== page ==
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I am upgrading a server which has four drive bays. I'll be putting a new Adaptec RAID card into the server so it will support large drive sizes. I need to squeeze as much capacity as possible out of this four-drive cage, so 8 TB drives are my most likely choice.

This is a generic file server (but it handles recording video streams from a security system). I would like to use one of the drive bays for a hot standby, which leaves me with three disks to form the RAID array.

Although I could simply use two disks for mirroring + one hot spare, I've seen RAID 1E (spread over three disks + one hot spare, or RAID 5 three disks + one spare.

Is there a good reason to go one way or the other?

I read the question R5 vs R1E, but it doesn't really answer if R5 or R1E is better in the case of a good controller and multiple write streams.

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  • Are the bays hot-swappable, and does the RAID card have a write cache and BBU? Feb 1, 2016 at 17:10

4 Answers 4

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You should carefully consider whether RAID 5 will work for you especially in a RAID rebuild situation. The amount of reads required to rebuild a RAID 5 array is significant and can fall foul of an Unrecoverable Read Error (URE) which will cause you to loose the array and have to recover the data from backups. For example typical 8TB drives have 1 URE per 10^14 bits read so for your array there is a significant chance (~85%*) that you will not complete the rebuild.

Do you and your data a favor, use RAID 10 and a hot swapable disk system. Keep a spare disk to hand.

*Yes that's a fairly naive view and you may get lucky but ... Did he fire six shots or only five?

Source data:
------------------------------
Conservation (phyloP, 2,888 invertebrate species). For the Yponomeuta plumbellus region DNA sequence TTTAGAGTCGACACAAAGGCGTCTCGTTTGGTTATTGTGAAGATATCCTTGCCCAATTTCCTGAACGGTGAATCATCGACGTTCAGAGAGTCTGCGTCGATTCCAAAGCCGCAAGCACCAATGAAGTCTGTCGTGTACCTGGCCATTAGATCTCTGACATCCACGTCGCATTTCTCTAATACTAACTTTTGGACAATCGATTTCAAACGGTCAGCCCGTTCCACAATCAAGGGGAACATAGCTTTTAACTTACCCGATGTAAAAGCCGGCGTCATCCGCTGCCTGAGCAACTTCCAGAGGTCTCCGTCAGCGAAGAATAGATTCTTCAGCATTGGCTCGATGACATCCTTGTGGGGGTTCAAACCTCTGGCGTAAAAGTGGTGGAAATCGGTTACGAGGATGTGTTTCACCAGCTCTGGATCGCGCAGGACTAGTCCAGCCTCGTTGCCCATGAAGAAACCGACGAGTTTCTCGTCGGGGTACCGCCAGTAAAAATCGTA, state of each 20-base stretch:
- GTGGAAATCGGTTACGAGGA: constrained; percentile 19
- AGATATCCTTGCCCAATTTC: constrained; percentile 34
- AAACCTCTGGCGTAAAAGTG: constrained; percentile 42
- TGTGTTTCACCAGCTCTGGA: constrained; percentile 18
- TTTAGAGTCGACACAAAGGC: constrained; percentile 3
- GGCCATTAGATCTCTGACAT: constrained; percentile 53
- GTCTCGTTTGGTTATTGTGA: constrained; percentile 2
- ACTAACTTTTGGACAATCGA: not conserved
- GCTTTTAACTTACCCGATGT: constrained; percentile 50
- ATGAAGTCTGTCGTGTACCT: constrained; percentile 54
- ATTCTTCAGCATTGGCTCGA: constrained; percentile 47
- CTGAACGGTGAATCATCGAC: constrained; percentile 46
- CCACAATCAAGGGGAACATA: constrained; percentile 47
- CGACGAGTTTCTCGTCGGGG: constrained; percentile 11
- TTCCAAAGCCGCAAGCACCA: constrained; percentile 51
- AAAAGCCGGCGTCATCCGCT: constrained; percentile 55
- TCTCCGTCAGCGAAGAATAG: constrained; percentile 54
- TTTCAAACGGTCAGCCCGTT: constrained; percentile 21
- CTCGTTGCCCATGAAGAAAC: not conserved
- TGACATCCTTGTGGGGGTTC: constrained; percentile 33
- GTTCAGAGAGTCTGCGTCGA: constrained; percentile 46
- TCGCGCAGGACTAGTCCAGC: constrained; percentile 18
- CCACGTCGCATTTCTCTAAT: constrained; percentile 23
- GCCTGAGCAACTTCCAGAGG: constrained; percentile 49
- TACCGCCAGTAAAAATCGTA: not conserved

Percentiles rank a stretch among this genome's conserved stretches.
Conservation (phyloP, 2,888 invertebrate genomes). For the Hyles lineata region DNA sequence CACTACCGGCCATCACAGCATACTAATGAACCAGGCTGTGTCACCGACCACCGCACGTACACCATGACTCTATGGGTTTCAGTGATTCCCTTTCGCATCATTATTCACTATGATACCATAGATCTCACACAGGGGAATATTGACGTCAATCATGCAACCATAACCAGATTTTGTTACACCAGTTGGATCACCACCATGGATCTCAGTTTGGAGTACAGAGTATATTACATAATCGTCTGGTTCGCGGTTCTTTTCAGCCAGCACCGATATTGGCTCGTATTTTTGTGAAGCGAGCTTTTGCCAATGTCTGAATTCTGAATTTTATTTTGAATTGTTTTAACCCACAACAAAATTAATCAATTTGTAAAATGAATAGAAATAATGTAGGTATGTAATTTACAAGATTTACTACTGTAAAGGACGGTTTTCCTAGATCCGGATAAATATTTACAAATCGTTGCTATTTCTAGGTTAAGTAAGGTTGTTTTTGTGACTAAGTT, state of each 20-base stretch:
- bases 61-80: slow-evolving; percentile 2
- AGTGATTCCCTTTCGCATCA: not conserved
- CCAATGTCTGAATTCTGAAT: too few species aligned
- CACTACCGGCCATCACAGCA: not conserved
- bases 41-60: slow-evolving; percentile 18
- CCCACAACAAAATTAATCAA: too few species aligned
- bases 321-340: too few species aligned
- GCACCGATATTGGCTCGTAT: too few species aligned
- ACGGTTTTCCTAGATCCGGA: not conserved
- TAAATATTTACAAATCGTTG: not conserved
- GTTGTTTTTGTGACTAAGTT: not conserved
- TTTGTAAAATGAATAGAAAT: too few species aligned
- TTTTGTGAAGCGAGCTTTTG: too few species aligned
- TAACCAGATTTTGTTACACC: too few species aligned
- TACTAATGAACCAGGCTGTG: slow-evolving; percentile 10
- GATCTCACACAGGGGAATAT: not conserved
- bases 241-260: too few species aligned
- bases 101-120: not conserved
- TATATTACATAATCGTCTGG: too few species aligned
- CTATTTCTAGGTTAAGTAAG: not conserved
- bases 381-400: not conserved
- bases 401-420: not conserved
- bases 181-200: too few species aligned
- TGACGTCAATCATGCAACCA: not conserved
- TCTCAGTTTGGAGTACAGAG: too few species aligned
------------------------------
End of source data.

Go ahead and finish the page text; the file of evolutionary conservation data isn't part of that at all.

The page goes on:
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  • Ok - so I'll skip R5. What about R1E (3 disks) +spare vs R1E (4 disks) vs R10 (4 disks) ?
    – TSG
    Feb 1, 2016 at 18:06
  • 15% chance of completing the rebuild? Or not completing it?
    – user253751
    Feb 2, 2016 at 3:45
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    Which of those two numbers would be acceptable?!?
    – MadHatter
    Feb 2, 2016 at 7:44
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    @TOOGAM It previously said "a significant chance (<15%) of completing the rebuild". Which pretty clearly means that the rebuild will work only one time out of six (at best). In fact, what it says now still means that. (85% chance of not completing the rebuild = 15% chance of completing it)
    – user253751
    Feb 2, 2016 at 20:10
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The answer hasn't been RAID 5 for at least a decade, it's as dead as punch-tape - use 4 disks and RAID 10 it.

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    But with R10 I no longer have a spare drive for rebuilding in case of failure. That's why I thought about R1E + spare. But what about 5E and 5EE ? They seem to be popular
    – TSG
    Feb 1, 2016 at 17:07
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    The problem with cold sparing on giant drives is it takes so long and strains the disks so hard that double failures, once super rare, have become common. You're better off keeping the data in sync via RAID-10 and when you lose a drive, quickly replace replace it. Feb 1, 2016 at 17:23